Medical imaging scans help doctors visualize the inside of your body by capturing clear images of your bones organs vessels soft tissues and joints. The scan images are read by radiologists and used to diagnose diseases injuries and abnormalities. After examining a medical scan radiologists write detailed reports about what they saw and whether it was normal or abnormal. How long it takes to get MRI (or CT) results varies but many radiologists can turn reports around within 24 to 48 hours of your scan.
MRI (magnetic resonance imaging) is a medical imaging test used to detect and diagnose a variety of medical conditions. Radio waves bounce off of a powerful magnet to create digital images of the inside of your body.1 An MRI does not expose you to radiation and generally creates clearer images of organs and tissues than a CT scan. MRIs are particularly useful in imaging the central nervous system (brain and spinal cord) the inside of bones and joint tissues.
CT (computerized tomography) scanning is a medical imaging test that uses ionizing radiation to create multi-slice X-ray images of the inside of your body. It’s more detailed than a single X-ray and is especially useful for assessing trauma injuries and guiding surgeries.2
Please be advised: scan.com does not diagnose, treat, or offer medical advice on any medical conditions. Only licensed medical professionals, such as radiologists and other physicians, are qualified to read your medical imaging scans and dictate the results. This blog was written for informational purposes only.
Have you ever been so nervous or distraught when someone was talking to you that you completely missed what they said? Conversations with your doctor can go that way sometimes, too. Maybe it was information overload, maybe your ears were ringing in shock, maybe you were momentarily distracted. Whatever the reason, it’s common to finish talking to your doctor and realize you didn’t retain much of what you heard.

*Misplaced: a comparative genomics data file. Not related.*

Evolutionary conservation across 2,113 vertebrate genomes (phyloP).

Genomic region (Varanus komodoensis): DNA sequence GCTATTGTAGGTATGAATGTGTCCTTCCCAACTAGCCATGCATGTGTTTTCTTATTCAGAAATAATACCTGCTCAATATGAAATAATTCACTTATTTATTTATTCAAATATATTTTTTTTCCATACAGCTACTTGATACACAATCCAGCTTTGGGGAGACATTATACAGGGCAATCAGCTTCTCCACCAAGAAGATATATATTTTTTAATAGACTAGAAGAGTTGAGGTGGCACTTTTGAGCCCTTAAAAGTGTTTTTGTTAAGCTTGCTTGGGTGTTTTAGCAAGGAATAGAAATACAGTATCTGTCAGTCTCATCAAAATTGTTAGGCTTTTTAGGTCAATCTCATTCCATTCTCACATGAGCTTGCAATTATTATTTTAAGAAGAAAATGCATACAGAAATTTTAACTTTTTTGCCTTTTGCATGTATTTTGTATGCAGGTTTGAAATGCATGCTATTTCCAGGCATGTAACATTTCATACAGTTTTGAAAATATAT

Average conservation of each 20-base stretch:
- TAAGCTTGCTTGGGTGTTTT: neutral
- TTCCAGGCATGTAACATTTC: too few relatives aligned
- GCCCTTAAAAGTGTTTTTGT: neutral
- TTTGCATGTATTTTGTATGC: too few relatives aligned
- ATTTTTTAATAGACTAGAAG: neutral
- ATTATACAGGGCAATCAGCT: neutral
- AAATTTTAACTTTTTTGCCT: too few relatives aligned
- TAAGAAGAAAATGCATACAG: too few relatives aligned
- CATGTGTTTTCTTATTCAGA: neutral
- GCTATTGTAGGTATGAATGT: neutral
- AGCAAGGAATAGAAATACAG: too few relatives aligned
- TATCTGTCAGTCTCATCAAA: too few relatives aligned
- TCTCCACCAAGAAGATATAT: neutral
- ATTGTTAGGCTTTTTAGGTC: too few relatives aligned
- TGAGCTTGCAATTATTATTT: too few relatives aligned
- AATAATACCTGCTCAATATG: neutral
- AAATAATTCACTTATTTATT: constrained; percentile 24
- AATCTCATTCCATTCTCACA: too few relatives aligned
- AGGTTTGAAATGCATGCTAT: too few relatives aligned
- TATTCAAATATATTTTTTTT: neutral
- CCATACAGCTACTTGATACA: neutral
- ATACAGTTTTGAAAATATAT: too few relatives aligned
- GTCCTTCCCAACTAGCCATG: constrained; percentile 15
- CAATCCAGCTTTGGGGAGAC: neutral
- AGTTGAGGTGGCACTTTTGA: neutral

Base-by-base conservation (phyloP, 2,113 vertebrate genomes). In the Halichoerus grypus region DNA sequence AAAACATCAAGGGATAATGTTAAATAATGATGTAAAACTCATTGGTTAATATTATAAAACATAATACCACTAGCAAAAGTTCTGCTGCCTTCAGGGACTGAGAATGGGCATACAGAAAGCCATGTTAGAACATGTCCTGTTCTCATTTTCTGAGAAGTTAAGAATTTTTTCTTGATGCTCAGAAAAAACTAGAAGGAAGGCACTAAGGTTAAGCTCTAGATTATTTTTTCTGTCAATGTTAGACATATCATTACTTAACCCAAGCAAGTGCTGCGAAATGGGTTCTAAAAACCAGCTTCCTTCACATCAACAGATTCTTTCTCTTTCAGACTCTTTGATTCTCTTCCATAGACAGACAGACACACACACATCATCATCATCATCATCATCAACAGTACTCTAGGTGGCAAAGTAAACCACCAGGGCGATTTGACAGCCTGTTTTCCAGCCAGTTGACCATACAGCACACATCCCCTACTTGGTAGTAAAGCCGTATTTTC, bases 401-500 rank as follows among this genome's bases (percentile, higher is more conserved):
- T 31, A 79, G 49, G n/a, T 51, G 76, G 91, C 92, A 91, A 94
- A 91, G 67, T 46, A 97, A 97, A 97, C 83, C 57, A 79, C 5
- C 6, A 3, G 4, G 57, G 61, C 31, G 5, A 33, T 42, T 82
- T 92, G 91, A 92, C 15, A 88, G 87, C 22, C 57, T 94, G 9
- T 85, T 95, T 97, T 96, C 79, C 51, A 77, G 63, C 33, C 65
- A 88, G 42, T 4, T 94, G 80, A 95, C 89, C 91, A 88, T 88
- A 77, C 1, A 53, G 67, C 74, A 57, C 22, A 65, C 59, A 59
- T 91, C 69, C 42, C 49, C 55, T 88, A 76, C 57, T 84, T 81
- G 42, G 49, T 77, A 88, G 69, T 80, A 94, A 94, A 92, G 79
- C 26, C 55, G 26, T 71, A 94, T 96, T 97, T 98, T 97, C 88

This can also be the case when you get medical imaging results you’ve been waiting for. Even though they’re on paper (or a screen) right in front of you, the written results of your scan can be heavy on medical jargon and difficult to interpret.
Your radiology report will be broken down into general sections, which include:3
The impression section is the one you want to focus on most; it will have the result-related information you’re looking for.
Here are some examples of commonly used terms and phrases in these reports, and a breakdown of what they mean in plainer terms:
The takeaway point here is to look at the impression section of the radiology report and skip the rest. It will have all the important information you need, including diagnoses and recommendations for next steps or tests. If the medical language is confusing or unclear to you, be sure to ask your doctor to review it with you. You can always ask them to slow down, explain certain terms more simply, or repeat what they’ve said.
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